There’s definitely been an evolution, both of the book content and those who represent them. For so many years the genre only showcased the voices of a small percentage of writers (despite SF being invented by a woman, thank you very much). While many subversive books were being published, pushing us to question our core beliefs, they might not have had the reach they have now. Today, books exploring gender and sexuality through a sci-fi lens are taking off in a way that was more limited in the past. They can reach a wider audience through the internet, giving people access to whole new worlds and ideas and voices that might have once been silenced. I’m living for it.

Q.10 What do you think are the main reasons for the popularity of science fiction? To what extent has the film industry helped in popularizing the genre?
A.
I think the reasons are twofold: as you mentioned, the popularity of the film has definitely helped. Big shiny and exciting stories will always grab our attention. But it’s also a genre through which we can experience the impossible, and allows our minds to explore the what-ifs that have bugged us since the dawn of time. It’s a genre that’s an extension of philosophy, without feeling academic.

Q.11 Ray Bradbury considers sci-fi as “the important literature in the history of the world because it’s the history of ideas and the history of our civilization birthing itself”. Do you agree with him, as many sci-fi stories do, indeed, depict disaster?
A.
Disaster, or the consequences of our human limitations? Usually, we see the world fail because we’ve failed to live up as a united people. In that way, I truly believe what Ray Bradbury suggests. Sci-Fi is a reflection of us: our strengths and our fears, and what can happen if we give in to one or the other. We might feel like a superior civilization, but we can barely agree on anything between nations. We’re just toddlers on the civilization scale, and who we become, who we want to be, is already chronicled in our sci-fi novels, imagined for better or for worse. Whoever we become is up to us, but we have the tools we need to forge our path to the stars and beyond.

Q.12 Science fiction has a long history. Which era do you consider the most effective period in the whole history of the genre?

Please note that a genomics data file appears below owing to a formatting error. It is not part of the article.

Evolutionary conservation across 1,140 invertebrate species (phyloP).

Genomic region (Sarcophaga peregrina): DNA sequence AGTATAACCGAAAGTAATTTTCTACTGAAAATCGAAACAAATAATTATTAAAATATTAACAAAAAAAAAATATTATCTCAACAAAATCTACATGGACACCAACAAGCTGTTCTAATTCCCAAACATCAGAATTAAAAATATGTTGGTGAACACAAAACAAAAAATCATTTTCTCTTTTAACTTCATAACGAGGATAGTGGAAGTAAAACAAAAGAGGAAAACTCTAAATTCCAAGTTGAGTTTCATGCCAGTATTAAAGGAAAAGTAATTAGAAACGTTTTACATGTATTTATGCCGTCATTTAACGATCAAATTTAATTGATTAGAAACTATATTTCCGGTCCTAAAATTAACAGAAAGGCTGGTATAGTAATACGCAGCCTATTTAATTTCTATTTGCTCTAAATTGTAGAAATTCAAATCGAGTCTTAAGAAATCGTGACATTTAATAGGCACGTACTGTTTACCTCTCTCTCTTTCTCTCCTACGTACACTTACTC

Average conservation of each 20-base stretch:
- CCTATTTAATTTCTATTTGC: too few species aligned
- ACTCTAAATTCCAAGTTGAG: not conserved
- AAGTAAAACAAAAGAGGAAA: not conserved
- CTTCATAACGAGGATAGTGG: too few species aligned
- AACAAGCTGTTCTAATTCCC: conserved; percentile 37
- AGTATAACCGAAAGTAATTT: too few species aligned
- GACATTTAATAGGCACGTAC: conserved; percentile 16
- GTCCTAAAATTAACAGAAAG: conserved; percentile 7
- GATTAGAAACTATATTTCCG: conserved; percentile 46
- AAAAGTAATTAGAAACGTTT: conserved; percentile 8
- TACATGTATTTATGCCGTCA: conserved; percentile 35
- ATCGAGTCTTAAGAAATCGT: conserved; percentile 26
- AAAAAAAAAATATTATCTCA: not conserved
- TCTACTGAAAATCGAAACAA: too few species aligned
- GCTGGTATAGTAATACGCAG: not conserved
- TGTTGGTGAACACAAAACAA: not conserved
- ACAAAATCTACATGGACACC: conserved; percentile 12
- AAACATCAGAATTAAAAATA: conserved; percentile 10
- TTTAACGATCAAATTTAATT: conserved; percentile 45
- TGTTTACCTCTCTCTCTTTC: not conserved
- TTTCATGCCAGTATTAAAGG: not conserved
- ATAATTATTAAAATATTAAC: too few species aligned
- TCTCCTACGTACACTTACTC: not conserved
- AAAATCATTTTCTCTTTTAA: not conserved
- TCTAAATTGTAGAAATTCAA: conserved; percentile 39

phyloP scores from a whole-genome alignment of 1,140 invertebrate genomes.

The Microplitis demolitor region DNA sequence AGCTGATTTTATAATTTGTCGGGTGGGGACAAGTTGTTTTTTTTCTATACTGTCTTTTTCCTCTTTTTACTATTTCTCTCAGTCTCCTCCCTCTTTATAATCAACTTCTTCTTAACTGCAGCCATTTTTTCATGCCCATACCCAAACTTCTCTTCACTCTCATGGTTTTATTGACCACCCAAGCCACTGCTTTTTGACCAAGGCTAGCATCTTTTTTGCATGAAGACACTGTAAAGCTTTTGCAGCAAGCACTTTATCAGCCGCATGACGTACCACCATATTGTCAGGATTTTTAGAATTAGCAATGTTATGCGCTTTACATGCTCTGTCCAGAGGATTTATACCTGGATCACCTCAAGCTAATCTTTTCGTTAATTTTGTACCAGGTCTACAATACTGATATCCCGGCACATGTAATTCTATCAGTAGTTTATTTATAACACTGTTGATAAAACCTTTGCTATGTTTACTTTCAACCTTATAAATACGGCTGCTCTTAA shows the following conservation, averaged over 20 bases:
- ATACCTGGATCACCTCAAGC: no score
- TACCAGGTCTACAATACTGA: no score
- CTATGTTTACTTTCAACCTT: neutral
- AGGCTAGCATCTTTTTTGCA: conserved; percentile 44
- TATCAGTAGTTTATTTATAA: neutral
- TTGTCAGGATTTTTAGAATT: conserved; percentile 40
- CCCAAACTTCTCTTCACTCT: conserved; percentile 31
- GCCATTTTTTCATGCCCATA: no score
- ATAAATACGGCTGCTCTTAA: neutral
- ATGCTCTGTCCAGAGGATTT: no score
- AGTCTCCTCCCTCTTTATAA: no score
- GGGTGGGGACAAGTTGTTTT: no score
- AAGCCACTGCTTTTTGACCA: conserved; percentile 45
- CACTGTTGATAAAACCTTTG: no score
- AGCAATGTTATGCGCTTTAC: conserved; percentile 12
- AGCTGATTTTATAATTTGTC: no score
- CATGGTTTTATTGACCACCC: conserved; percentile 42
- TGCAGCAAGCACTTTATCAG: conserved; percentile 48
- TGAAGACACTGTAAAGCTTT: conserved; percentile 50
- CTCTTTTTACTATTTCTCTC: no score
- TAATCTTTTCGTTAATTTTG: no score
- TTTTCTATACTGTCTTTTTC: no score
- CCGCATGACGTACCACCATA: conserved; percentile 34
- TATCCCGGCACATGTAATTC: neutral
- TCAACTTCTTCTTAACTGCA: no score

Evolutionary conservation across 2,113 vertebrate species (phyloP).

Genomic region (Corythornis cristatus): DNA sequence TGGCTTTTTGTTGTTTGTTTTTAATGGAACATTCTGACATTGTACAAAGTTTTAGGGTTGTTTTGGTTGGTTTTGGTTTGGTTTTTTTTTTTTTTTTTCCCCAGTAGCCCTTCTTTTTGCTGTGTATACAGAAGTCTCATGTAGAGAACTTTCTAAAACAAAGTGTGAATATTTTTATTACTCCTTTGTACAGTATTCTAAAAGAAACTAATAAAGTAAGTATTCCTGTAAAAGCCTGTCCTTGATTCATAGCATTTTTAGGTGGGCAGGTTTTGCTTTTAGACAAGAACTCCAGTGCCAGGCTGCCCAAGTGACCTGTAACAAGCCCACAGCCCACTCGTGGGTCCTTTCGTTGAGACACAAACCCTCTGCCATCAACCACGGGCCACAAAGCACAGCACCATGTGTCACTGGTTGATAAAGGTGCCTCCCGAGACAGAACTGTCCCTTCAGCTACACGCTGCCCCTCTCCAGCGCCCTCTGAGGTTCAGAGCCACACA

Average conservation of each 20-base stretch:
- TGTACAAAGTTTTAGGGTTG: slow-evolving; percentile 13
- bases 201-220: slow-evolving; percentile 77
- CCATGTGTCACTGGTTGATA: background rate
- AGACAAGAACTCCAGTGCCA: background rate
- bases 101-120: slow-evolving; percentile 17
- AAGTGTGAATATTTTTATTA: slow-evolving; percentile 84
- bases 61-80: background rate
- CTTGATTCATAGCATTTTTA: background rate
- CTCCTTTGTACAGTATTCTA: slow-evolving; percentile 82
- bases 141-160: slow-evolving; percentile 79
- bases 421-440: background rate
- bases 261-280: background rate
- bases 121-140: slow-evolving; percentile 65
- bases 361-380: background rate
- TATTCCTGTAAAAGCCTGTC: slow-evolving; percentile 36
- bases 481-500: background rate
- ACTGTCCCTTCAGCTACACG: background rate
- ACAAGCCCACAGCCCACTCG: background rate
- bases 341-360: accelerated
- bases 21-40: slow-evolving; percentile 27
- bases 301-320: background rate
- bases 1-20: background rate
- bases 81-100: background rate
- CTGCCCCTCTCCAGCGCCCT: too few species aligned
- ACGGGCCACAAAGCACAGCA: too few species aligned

A.
Effective in what way? Some books withstand the test of time and continue to inspire even now, but in a sense, it’s always the now that is most ‘effective’. The books we see today are rooted in our current fears and beliefs. They are actively shaping the way we move forward through time. So which era? I’ll say today.

Q.13 In many science fictions stories, the existence of God is denied. Could we call science fiction an atheist literary genre?
A.
Definitely not. Science fiction is firmly rooted in beliefs. Whether that belief is in the Christian God or in the lack of divine beings, it is a belief that drives science fiction forward. We’re all trying to grasp the shape of our universe in some way, find meaning in the chaos. In that sense, science fiction is an entirely spiritual experience.

Q.14 How many books have you written? Which one is your favorite?
A.
My ninth novel comes out this fall, and so far, they’ve all been my favorites in some way. But My third Starstruck book, Traveler, is special to me in the sense that it still makes me laugh.

Q.15 Do you have any unique and quirky writing habits?
A.
I get my best writing done when I’m sleep-deprived.

Q.16 How do you select the name of your characters?
A.
By feeling, really. I used to overthink their meanings but I’ve found reality is much too subtle for that. Sometimes I run random generators to help spark some ideas, but usually, I trust my gut.

Q.17 Do you read your book reviews? How do you deal with good or bad ones?
A.
I used to pay much more attention to them than now. I want to know if readers are getting everything I’m putting in my books. When someone does, I just won’t stop smiling for days on end. Bad reviews can still be good reviews for me if I learn why the reader didn’t connect with my book. But my anxiety just can’t stick around reading them too long.

Q.18 Which famous person, living or dead would you like to meet and why?
A.
Probably Douglas Adams. The way he says and related to the world has really inspired my personal philosophy.

Q.19 What is your favorite book from other authors and why?
A.
For the same reason as in the last question, The Hitchhiker’s Guide to the Galaxy will always be close to my heart. I frequently reread it to ground myself and get that wonderful reminder that the universe IS chaotic, so the best thing to do is grab a towel and roll with it.

Q.20 Share the experience of your journey so far?
A.
My writing journey has been incredibly rewarding. Just the people I’ve met along the way have made everything absolutely worth it.